UN welcomes Africa's goal of 'silencing the guns' by 2020
UNITED NATIONS — The U.N. Security Council welcomed Africa's campaign for "Silencing the Guns" on the continent by 2020 and called Wednesday for international support to achieve peace in every country.
A resolution adopted unanimously by the council "expresses support for initiatives aimed at finding African solutions to African problems" while recognizing that other countries can help accelerate progress.
The council noted efforts by the African Union and regional groups to create a conflict-free continent, but it also expressed concern "over the challenging security situation in parts of Africa." It pointed to threats posed by terrorism, maritime piracy, tensions between farmers and herders, transnational organized crime, and "the persistent violence perpetrated by insurgents, rebel, and armed groups."
Ramtane Lamamra, the African Union's high representative for the "Silencing the Guns" campaign, said that "notable progress has been made in preventing, managing and resolving conflicts in Africa." He cited peace agreements in South Sudan and Central African Republic, elections in Madagascar and Congo, and the renewal of relations between Eritrea and Ethiopia in the Horn of Africa.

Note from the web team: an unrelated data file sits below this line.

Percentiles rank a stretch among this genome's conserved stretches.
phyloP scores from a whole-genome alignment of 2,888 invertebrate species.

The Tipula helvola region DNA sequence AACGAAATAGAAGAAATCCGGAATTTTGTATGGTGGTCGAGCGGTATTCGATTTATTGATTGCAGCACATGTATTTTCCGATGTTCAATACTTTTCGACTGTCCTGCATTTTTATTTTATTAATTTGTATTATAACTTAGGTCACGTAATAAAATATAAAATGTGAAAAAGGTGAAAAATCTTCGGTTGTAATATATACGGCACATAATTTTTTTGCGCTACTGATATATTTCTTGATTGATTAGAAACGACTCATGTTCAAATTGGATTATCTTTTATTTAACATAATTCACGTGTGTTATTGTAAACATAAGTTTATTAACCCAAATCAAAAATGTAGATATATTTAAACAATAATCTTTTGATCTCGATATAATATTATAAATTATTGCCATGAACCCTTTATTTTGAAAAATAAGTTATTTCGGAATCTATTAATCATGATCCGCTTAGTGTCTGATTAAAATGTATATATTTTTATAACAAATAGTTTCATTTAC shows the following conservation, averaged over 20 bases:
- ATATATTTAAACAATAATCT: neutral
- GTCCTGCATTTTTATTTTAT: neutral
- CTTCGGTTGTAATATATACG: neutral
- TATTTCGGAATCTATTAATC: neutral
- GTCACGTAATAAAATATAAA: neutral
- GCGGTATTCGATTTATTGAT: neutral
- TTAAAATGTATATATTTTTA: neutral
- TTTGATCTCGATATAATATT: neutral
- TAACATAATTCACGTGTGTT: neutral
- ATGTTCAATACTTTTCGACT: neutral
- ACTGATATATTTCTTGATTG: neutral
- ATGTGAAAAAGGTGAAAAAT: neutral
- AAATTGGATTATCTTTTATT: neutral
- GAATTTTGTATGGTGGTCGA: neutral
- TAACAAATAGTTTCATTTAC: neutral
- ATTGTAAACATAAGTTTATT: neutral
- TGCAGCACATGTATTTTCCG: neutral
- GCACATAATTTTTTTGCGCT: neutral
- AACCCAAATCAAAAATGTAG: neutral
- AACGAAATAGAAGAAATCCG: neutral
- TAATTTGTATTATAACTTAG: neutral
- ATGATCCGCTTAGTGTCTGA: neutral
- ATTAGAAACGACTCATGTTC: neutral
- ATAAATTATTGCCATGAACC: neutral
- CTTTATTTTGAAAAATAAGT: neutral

But Lamamra also told the council that "a number of African countries still remain trapped in a vicious cycle of violent conflict and its deadly consequences." He didn't provide any names, but Mali and other countries in the Sahel as well as Congo, Libya, Somalia and Sudan have faced unrest and in some cases attacks by extremists or armed groups.
Lamamra said crime, terrorism and the proliferation of small arms have been exacerbated by "the existence of ungoverned spaces" that leave room for illegal activities. He said persistent corruption, illegal financial flows and the illegal exploitation of natural resources, poor governance and bad leadership are also "a major source of instability and conflict in Africa."
"These challenges underline the urgent need to build a robust culture of conflict prevention," Lamamra said.
Rosemary DiCarlo, the U.N. political and peacebuilding chief, agreed that "numerous governance challenges remain, including marginalization of certain groups from political processes, the prevalence of a 'winner-take-all' approach, corruption, and the mismanagement of natural resources."
She added that "silencing the guns for good requires the participation of all," saying women's leadership and participation in the political sphere has slowed.
DiCarlo stressed that there is reason for optimism. She recalled that just a few days ago, Secretary-General Antonio Guterres pointed to the recent peaceful elections and peace deals saying "a wind of hope is blowing in Africa." She noted that "across the continent, entrepreneurship is up, access to education has increased and child mortality has declined."
Africans are leading the way, DiCarlo said, but to silence the guns "it is vital that the international community lend its support to Africa in achieving this objective."